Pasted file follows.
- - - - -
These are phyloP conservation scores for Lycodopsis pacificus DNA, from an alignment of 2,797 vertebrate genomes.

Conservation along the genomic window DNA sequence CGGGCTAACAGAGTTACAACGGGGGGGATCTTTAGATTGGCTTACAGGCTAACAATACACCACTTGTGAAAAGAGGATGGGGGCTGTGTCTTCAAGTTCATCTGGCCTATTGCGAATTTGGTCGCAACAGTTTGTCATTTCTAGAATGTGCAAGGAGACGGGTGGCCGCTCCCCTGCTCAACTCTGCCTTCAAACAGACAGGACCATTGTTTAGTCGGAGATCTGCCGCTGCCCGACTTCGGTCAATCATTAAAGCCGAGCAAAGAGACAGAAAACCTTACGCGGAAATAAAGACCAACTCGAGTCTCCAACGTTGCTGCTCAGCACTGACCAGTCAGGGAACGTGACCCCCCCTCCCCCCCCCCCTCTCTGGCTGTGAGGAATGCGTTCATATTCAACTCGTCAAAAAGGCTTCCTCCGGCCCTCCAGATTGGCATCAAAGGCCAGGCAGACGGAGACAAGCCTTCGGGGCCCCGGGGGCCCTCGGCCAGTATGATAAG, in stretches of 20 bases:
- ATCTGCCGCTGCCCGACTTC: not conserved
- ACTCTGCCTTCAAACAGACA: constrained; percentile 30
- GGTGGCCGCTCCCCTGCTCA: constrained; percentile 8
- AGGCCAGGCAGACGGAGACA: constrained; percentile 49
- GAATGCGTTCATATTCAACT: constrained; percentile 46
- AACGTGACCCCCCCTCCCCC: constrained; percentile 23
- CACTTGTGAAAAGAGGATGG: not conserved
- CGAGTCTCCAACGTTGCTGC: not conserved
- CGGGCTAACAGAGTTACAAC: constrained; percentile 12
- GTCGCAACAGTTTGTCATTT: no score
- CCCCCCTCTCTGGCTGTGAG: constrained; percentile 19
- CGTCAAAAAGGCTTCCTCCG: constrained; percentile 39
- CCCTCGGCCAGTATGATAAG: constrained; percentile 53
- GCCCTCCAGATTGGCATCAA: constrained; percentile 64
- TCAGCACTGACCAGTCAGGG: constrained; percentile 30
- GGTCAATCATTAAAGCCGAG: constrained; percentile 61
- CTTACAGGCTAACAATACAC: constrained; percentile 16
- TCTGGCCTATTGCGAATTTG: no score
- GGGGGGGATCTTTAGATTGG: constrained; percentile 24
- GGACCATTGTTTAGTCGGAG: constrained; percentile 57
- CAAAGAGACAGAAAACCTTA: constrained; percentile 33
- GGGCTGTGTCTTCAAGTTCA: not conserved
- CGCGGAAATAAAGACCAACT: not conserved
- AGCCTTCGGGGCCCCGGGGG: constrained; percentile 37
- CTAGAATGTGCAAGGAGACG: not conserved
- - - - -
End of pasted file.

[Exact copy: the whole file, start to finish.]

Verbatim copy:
These are phyloP conservation scores for Lycodopsis pacificus DNA, from an alignment of 2,797 vertebrate genomes.

Conservation along the genomic window DNA sequence CGGGCTAACAGAGTTACAACGGGGGGGATCTTTAGATTGGCTTACAGGCTAACAATACACCACTTGTGAAAAGAGGATGGGGGCTGTGTCTTCAAGTTCATCTGGCCTATTGCGAATTTGGTCGCAACAGTTTGTCATTTCTAGAATGTGCAAGGAGACGGGTGGCCGCTCCCCTGCTCAACTCTGCCTTCAAACAGACAGGACCATTGTTTAGTCGGAGATCTGCCGCTGCCCGACTTCGGTCAATCATTAAAGCCGAGCAAAGAGACAGAAAACCTTACGCGGAAATAAAGACCAACTCGAGTCTCCAACGTTGCTGCTCAGCACTGACCAGTCAGGGAACGTGACCCCCCCTCCCCCCCCCCCTCTCTGGCTGTGAGGAATGCGTTCATATTCAACTCGTCAAAAAGGCTTCCTCCGGCCCTCCAGATTGGCATCAAAGGCCAGGCAGACGGAGACAAGCCTTCGGGGCCCCGGGGGCCCTCGGCCAGTATGATAAG, in stretches of 20 bases:
- ATCTGCCGCTGCCCGACTTC: not conserved
- ACTCTGCCTTCAAACAGACA: constrained; percentile 30
- GGTGGCCGCTCCCCTGCTCA: constrained; percentile 8
- AGGCCAGGCAGACGGAGACA: constrained; percentile 49
- GAATGCGTTCATATTCAACT: constrained; percentile 46
- AACGTGACCCCCCCTCCCCC: constrained; percentile 23
- CACTTGTGAAAAGAGGATGG: not conserved
- CGAGTCTCCAACGTTGCTGC: not conserved
- CGGGCTAACAGAGTTACAAC: constrained; percentile 12
- GTCGCAACAGTTTGTCATTT: no score
- CCCCCCTCTCTGGCTGTGAG: constrained; percentile 19
- CGTCAAAAAGGCTTCCTCCG: constrained; percentile 39
- CCCTCGGCCAGTATGATAAG: constrained; percentile 53
- GCCCTCCAGATTGGCATCAA: constrained; percentile 64
- TCAGCACTGACCAGTCAGGG: constrained; percentile 30
- GGTCAATCATTAAAGCCGAG: constrained; percentile 61
- CTTACAGGCTAACAATACAC: constrained; percentile 16
- TCTGGCCTATTGCGAATTTG: no score
- GGGGGGGATCTTTAGATTGG: constrained; percentile 24
- GGACCATTGTTTAGTCGGAG: constrained; percentile 57
- CAAAGAGACAGAAAACCTTA: constrained; percentile 33
- GGGCTGTGTCTTCAAGTTCA: not conserved
- CGCGGAAATAAAGACCAACT: not conserved
- AGCCTTCGGGGCCCCGGGGG: constrained; percentile 37
- CTAGAATGTGCAAGGAGACG: not conserved